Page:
Pregnant moms, babies at risk

While he provides the caveat that it is purely off his personal observations at the hospital, Carroll said he is seeing one trend he finds disturbing: The number of pregnant women and children under one hospitalized for COVID-19.

Stock photo.| Photo by
Prostock-Studio/iStock/Getty Images Plus, St. George News

In the case of the pregnant women, some of whom end up sedated in the ICU, this is hindering the development of their babies in the womb and resulting in more premature births, Carroll said.

“We’ve seen a significant increase in pregnant moms ending up in the ICU. We then see a  baby born with birth restriction,” Carroll said. “Individuals who have COVID early in pregnancy are more likely to see babies not grow well.”

While primary-school-age children admitted to the hospital for COVID-19 is still a rarity, that is becoming less of a case for babies.

“The children we’ve seen admitted with COVID are either kids less than one year of age or more than 11,” Carroll said. “Children under 1 are more at risk than children 1 to 10.”

Carroll said a lack of vaccinations by pregnant women also comes from misinformation about vaccinations being harmful to pregnant women or causing fertility problems. More than 25 pediatric organizations have said not only is the COVID-19 vaccine not harmful to fertility, a mother or the fetus, but it is beneficial to their health — especially that of the fetus.

Reduced infections, but omicron on the horizon

While the hospital remains full and local COVID deaths remain at a high level (17 Southern Utahns have died of COVID-19 in the last two weeks), the rate of Southern Utahns being infected is down nearly 5% this week according to the Utah Department of Health and down even more statewide as the daily average number of infections in Utah has dipped below 1,000 for the first time since the early summer.    

Stock photo of a home COVID-19 test hanging on a Christmas tree. | Photo by
Michelle Mahlke-Sloniecki/iStock/Getty Images Plus, St. George News

And while Carroll has some optimism about the numbers that could mean help on the way for the lagging indicator of hospitalizations, he cautions the reduced number may be artificial, as home COVID tests results aren’t usually counted in health department and CDC numbers.

“We’re happy to see that but we know there’s an increase in the amount of home tests so we don’t know if the decline might be from home tests that are not counted,” Carroll said, which he said isn’t necessarily a problem. 

“That’s a good thing that people are identifying early and able to get treatment and quarantine,” Carroll said.

There will be more opportunities for home testing as on Tuesday, the White House announced that a federal website will be set up by next month where people can request a home COVID-19 testing kit for free.

Also tempering the reduced number of infections is the cloud of omicron on the horizon, which the CDC said will move ahead of the delta as the prominent strain in the U.S. by this weekend, if it isn’t already. 

The Utah Department of Health released a statement Wednesday saying that “it’s very likely that we have far more cases of omicron in the state based on what we know about this variant right now. We estimate at least 30% of cases in Utah may now be omicron.”

Usually, it takes a sample sent to a specialized state or national lab to determine if a positive COVID sample is omicron. However, Carroll said the hospital is seeing omicron leave a distinctive marker on one of the three common COVID-19 tests that consist of a dropoff of the S gene, which is one of the target genes used. 

Carroll said that doesn’t mean it will be harder for omicron to show up as positive in a COVID-19 test, but may make it easier to detect when a positive COVID test is omicron.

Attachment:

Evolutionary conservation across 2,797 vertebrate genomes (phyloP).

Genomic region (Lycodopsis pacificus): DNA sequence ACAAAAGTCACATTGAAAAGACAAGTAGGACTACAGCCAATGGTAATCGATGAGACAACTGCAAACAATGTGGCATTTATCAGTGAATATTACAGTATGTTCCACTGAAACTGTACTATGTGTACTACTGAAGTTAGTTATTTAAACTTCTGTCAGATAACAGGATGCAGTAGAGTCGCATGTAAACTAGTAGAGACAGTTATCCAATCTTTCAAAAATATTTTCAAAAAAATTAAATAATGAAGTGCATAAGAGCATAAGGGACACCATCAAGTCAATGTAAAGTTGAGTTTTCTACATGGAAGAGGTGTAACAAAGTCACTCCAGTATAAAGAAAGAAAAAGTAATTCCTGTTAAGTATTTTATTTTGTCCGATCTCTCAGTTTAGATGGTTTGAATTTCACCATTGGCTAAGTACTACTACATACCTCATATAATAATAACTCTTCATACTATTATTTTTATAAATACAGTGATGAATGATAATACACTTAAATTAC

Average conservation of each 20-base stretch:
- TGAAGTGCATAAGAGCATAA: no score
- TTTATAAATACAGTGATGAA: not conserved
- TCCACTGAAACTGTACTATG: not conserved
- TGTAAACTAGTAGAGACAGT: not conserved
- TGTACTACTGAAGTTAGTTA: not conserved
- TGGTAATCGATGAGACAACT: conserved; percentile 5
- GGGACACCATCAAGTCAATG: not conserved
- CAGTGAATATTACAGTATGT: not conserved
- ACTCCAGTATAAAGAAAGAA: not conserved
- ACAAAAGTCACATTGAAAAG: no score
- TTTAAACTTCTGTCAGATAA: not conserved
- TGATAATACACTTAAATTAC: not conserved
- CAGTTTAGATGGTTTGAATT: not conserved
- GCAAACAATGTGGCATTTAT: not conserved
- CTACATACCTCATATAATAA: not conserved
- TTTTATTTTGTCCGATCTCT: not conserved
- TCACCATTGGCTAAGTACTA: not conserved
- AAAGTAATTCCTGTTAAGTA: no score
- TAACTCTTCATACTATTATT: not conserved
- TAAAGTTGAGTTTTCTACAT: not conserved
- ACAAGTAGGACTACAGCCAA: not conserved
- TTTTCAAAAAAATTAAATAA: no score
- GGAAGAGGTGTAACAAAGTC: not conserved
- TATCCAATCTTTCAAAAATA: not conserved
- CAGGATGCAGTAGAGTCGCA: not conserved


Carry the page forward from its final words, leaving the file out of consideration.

This 2020 electron microscope image made available by the Centers for Disease Control and Prevention shows SARS-CoV-2 virus particles which cause COVID-19 | Photo by Hannah A. Bullock, Azaibi Tamin/CDC via Associated Press, St. George News

At this point, officials with both the World Health Organization and the CDC said data is indicating that omicron is as contagious as measles, explaining its rapid influx as the dominant strain. While it took months for delta to become dominant here, it is only taking weeks for omicron.

If as contagious as measles, that would mean an unvaccinated person in a room with someone with the omicron strain of COVID-19 would have a 95% risk of contracting it themselves.  

While more contagious, there are also signs omicron is less likely to result in hospitalizations. For example, in South Africa, where omicron was first detected, hospitalizations have gone down in the last month. And that’s with South Africa having fewer people fully vaccinated, 31% according to the WHO, than Southern Utah.

Carroll said a strain that would be more transmissible but less harmful would almost be a holy grail for doctors and nurses desperate for some relief. But he also cautions there still isn’t enough data to say for certain whether omicron is less harmful. 

“The data on how it’s spreading appears to be replicated. The data about it being mild, there’s conflicting data on that,” Carroll said. “What people would like to see is a virus that is more transmissible and less virulent. Whether omicron is that, the jury is still out.”

Pill to swallow

Another thing besides a milder virus that could give relief to hospitals is a pill that people could take on the onset of COVID-19 that would keep their symptoms mild no matter what and keep them from ever needing a hospital. 

Undated photo showing a box containing Paxlovid, a treatment for COVID-19 | Photo courtesy of Pfizer, St. George News

A pill that does just that was approved by the Federal Drug Administration Wednesday afternoon. Paxlovid, manufactured by Pfizer, attacks an enzyme in the virus that keeps it from replicating.  

The pill is not a preventative measure to be taken to keep from getting COVID-19, but according to the FDA has been found in trials to be 89% effective at preventing COVID-19 hospitalizations. 

The Utah Department of Health has previously said the rollout of Paxlovid in the state will be similar to the rollout of the vaccine a year ago, with the federal government providing each state an allocation and the Utah Department of Health then distributing it to each locality. Because, like the vaccine, the federal government has purchased the supplies of Paxlovid, it will be provided free – at least initially.